When we come to a song, our music director will play the chord and start the click track, which comes through in our monitors. We'll hear "3, 4" and then we start singing. That alone was very technically complex and took weeks of us pulling our hair out. It made me think, this is why no one has done an a cappella musical on Broadway before, because it's crazy. Who on earth would try this? There was a certain level of having to hand it all over and just trust that everyone's musicianship would take over. I'm so proud of this show that we created. It's been the best and most challenging experience I've had in my career, hands down.
What has ensemble singing taught you that has allowed you to be successful?
JS: The most important thing is listening. I'm a better singer when I’m not focused on my own voice. When I think about the times when I've truly felt connected, fully expressive, and at my best, it's when I've been listening to people. Be it in acting or in life, the giving up of one's ego allows so much love, compassion, and artistry. All the good things that exist in this universe are possible when we listen to each other, and singing in choirs is the epitome of that.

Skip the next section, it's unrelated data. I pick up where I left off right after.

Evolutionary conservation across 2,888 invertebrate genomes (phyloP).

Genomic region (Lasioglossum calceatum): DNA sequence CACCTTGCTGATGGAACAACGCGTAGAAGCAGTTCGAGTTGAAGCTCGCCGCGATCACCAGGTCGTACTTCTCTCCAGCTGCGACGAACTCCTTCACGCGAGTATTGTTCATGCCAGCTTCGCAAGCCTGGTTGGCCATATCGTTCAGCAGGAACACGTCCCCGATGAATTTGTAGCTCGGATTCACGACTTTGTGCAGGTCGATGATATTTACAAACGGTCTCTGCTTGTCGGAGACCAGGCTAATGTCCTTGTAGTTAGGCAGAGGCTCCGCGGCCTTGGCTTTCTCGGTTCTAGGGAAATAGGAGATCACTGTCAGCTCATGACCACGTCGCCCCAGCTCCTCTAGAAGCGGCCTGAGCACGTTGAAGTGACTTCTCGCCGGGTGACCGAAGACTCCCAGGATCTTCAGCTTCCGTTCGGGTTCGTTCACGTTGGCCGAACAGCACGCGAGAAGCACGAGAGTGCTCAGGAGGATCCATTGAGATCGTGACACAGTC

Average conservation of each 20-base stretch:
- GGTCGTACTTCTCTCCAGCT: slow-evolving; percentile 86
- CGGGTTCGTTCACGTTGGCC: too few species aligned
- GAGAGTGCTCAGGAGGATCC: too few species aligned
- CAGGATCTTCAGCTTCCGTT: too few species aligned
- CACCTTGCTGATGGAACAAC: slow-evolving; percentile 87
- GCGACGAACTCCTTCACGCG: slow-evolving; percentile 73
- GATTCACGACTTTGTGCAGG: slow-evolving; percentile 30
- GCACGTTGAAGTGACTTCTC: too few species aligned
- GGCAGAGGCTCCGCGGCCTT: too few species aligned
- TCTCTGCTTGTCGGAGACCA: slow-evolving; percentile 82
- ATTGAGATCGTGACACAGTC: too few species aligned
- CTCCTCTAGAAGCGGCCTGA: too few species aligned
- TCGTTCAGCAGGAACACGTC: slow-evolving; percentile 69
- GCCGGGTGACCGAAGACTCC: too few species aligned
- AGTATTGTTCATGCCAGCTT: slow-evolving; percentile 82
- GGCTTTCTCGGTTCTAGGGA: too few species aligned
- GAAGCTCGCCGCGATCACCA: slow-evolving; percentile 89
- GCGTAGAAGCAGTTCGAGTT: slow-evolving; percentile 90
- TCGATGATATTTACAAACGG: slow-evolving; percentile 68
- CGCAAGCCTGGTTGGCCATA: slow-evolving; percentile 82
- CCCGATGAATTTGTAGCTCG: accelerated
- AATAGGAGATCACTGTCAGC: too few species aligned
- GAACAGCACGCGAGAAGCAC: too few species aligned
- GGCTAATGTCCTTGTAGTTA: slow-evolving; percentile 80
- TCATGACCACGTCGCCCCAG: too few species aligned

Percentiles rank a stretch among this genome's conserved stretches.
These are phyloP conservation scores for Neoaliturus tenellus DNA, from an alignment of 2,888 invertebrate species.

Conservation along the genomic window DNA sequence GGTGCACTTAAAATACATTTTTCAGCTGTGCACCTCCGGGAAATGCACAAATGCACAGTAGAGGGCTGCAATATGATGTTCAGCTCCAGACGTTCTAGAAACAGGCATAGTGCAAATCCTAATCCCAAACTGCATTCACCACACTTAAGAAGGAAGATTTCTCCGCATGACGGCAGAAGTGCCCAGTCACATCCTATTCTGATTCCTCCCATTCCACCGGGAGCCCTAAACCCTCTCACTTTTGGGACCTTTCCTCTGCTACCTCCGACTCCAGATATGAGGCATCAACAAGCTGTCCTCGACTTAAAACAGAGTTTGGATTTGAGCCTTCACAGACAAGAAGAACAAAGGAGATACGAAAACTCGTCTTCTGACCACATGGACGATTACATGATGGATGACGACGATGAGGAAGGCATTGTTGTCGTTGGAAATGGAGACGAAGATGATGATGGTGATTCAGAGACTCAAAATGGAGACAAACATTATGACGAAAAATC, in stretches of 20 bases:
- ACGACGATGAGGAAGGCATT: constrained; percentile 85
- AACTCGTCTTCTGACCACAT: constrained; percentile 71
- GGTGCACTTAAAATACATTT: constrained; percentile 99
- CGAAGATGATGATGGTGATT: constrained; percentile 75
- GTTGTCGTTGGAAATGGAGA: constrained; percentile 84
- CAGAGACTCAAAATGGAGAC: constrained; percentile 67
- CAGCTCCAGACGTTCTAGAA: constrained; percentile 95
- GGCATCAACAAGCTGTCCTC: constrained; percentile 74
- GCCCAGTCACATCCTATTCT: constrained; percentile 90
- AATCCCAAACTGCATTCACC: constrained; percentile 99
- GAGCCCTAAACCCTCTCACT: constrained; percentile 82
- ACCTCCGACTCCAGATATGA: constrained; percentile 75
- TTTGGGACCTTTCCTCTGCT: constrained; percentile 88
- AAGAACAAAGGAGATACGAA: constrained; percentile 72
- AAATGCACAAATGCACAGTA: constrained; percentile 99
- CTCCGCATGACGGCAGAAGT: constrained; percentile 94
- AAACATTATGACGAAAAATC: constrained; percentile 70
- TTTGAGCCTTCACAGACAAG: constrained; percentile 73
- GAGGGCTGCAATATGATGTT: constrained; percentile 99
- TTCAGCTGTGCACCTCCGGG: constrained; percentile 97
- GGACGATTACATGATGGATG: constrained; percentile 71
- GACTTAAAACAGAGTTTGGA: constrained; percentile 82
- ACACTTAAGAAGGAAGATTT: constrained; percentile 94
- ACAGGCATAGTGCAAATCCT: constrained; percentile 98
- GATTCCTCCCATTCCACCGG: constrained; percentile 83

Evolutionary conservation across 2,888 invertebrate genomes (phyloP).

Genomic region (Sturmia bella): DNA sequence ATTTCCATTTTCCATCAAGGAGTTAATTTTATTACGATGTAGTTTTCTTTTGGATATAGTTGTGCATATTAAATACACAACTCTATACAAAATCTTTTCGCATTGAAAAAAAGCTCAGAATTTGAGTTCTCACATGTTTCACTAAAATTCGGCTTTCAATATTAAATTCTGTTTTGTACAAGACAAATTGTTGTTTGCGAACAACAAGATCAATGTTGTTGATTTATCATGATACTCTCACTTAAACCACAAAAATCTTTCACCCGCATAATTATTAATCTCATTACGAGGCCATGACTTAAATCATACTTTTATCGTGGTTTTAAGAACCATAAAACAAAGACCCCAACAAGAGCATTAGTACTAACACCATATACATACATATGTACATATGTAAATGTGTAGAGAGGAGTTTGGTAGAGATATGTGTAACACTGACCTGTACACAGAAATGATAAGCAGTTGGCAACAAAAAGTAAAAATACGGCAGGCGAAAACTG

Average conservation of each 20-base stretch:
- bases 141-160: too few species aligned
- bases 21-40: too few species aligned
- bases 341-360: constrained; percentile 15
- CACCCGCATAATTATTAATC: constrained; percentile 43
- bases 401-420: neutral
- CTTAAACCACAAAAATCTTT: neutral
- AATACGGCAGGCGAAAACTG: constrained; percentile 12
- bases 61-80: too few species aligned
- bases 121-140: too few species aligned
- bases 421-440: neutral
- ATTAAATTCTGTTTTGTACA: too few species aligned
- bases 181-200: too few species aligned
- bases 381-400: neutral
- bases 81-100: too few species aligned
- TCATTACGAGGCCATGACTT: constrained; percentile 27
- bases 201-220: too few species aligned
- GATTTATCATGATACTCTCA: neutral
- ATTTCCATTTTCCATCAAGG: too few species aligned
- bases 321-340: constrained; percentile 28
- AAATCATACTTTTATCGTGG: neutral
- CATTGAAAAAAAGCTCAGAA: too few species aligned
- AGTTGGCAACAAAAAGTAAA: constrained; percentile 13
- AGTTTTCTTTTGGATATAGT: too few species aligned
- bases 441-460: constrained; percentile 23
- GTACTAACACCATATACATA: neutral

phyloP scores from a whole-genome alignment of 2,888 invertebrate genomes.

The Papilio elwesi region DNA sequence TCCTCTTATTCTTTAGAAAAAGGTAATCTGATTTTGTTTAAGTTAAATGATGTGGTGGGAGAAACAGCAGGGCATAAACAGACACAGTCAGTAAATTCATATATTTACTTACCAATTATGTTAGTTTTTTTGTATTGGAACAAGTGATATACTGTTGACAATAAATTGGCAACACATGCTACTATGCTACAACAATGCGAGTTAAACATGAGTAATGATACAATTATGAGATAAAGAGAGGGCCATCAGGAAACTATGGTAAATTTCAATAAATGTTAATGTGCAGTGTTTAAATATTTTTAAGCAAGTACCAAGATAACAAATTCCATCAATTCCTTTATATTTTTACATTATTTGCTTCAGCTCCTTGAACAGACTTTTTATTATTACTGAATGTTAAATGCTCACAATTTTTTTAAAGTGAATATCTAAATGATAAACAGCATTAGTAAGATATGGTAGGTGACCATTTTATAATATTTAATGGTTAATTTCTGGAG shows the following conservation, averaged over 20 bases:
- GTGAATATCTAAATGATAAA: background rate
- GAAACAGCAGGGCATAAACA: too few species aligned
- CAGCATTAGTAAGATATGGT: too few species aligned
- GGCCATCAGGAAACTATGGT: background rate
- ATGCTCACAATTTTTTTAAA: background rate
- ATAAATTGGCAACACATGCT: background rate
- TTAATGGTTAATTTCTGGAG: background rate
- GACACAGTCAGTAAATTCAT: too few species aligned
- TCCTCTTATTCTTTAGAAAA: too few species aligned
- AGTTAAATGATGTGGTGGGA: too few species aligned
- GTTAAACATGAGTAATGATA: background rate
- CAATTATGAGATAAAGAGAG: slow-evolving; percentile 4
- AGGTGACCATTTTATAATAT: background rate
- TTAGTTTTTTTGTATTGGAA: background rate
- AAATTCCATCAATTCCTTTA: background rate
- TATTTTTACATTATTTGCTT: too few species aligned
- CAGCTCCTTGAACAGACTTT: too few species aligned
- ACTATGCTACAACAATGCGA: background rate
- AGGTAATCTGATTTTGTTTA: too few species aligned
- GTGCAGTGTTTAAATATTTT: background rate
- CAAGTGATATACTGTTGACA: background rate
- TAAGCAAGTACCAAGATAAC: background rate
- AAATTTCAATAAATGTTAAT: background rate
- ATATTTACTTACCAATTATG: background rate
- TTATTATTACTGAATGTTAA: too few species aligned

Are there any other thoughts you want to impart about your career?
JS: I'm still constantly learning. And I'm so grateful for every person out there who is running a high school music program. I learned who I was because of that. Bobbi Wilson was my choir teacher my freshman and sophomore year, and then Christian Bohm after that. They helped steer me in a direction that changed my life, and I'm so grateful for everyone who taught me. The bottom line is that in a country that keeps cutting funding for the arts, we just need to keep up the fight. This world needs harmony more than anything. The people that give us that provide a service that's invaluable.
In Transit began previews on November 10, 2016, and is currently running at Circle in the Square Theater in New York City.